So the question at this point is this…is all of this related to Cowden Syndrome? I did find this article that references gynecologic problems related to the PTEN mutation, but it only mentions uterine fibroids.

Hopefully further research on the PTEN mutation will shed more light on its gynecological impact.

For those women who have been diagnosed with Cowden Syndrome, however, it may be advisable to push your doctor for more tests than the regular yearly exams, especially if you are having serious issues with your periods. It is certainly possible that all of the disease found on the path report was unique to me alone. But I would hate for another woman to go through 30+ years of awful monthly visits from “Aunt Flo” before they discovered the problems with their reproductive system.

When it comes to rare disease, I guess the final lesson is to take charge of your healthcare and make sure you are getting the treatment you need.

 

Mutation Certification Letter

mutation-certification-letterI have received what I jokingly refer to as my “Mutation Certification Letter.” Part joke, part reality. It is a letter from my genetic counselor explaining the PTEN mutation, along with the diagnostic criteria and symptoms of Cowden Syndrome. Additionally, the letter includes a list of the scans that should be performed in the future to screen for any problems that might arise.

As you can imagine, it is quite a lengthy letter. Part of the reason for the delay in receiving it appears to be that the letter was returned by the post office for insufficient postage. Yes, it’s huge.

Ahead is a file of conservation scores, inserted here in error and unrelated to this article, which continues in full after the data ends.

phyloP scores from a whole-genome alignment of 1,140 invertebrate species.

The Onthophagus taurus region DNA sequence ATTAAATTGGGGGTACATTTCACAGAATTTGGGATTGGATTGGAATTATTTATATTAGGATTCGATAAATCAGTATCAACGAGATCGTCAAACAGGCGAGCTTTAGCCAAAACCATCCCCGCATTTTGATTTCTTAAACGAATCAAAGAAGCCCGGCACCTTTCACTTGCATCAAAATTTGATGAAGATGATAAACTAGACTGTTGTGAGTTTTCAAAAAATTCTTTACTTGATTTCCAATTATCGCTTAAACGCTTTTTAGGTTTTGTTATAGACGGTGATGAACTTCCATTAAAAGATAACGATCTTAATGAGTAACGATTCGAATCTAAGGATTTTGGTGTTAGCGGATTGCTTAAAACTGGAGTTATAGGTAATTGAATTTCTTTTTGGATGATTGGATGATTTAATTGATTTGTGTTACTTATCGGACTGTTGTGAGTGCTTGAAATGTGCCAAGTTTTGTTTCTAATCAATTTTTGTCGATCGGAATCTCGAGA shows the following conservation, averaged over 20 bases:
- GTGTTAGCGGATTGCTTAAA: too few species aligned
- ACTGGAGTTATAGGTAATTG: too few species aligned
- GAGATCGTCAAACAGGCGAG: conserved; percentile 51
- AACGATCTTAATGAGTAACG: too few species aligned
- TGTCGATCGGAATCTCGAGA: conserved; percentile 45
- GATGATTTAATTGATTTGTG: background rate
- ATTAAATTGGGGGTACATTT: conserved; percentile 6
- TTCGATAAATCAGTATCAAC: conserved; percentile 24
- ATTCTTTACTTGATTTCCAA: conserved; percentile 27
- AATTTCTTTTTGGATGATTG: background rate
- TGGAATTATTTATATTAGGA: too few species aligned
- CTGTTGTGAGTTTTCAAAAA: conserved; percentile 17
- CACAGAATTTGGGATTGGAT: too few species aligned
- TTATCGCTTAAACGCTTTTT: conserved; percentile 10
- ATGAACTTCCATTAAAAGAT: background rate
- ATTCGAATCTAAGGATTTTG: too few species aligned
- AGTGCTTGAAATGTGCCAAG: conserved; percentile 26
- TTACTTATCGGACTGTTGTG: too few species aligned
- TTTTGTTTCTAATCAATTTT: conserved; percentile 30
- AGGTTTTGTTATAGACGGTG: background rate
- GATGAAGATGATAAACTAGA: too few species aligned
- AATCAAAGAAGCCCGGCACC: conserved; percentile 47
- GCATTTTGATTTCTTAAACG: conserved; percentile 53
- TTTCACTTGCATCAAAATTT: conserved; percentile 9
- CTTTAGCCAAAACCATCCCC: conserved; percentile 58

Toward the beginning, the counselor describes Cowden Syndrome as a “cancer susceptibility syndrome.”  Seriously. My radiation oncologist asked me if I felt like a “tumor factory,” and I had to nod in agreement.

Cowden Syndrome puts me at risk for a variety of cancers as well as having a second cancer, both of which have proven true in my case. My doctor said that the chance of my having Invasive Ductal Carcinoma (Triple Negative) and Inflammatory Breast Cancer were astronomical, however, even with the mutation.

Regarding the “second cancer,” I was a bit confused after reading the letter and the literature online. Does it mean a second breast cancer? Or another cancer elsewhere?

So I asked my oncologist if I had now fulfilled my “quota” for the second cancer. We both laughed a little at my wording of the question, and then she began to explain the studies. Most of the second cancers found have been in older patients; living longer, they are more likely to have another cancer, with or without a  genetic mutation. Still the research does point to one thing: I’ll probably have yet more cancers in the future due to the PTEN mutation.

Attempting to lighten the mood a bit, my oncologist went on to say that I have a mutation, but I’m not a “mutant.” I responded that she was giving me radiation treatment and so I could become one soon, à la the Incredible Hulk. She seemed a bit surprised at my response, probably along with being a tad weary of radiation jokes.

What else can you do, though, but laugh about the craziness of it all? As Julie Manning says in her newly released book, My Heart: Every Beat Surrendered to Our Unchanging God,

“This life is truly just a breath.”

Frankenstein or not, I’m still here, and maybe something good can come out of all of this.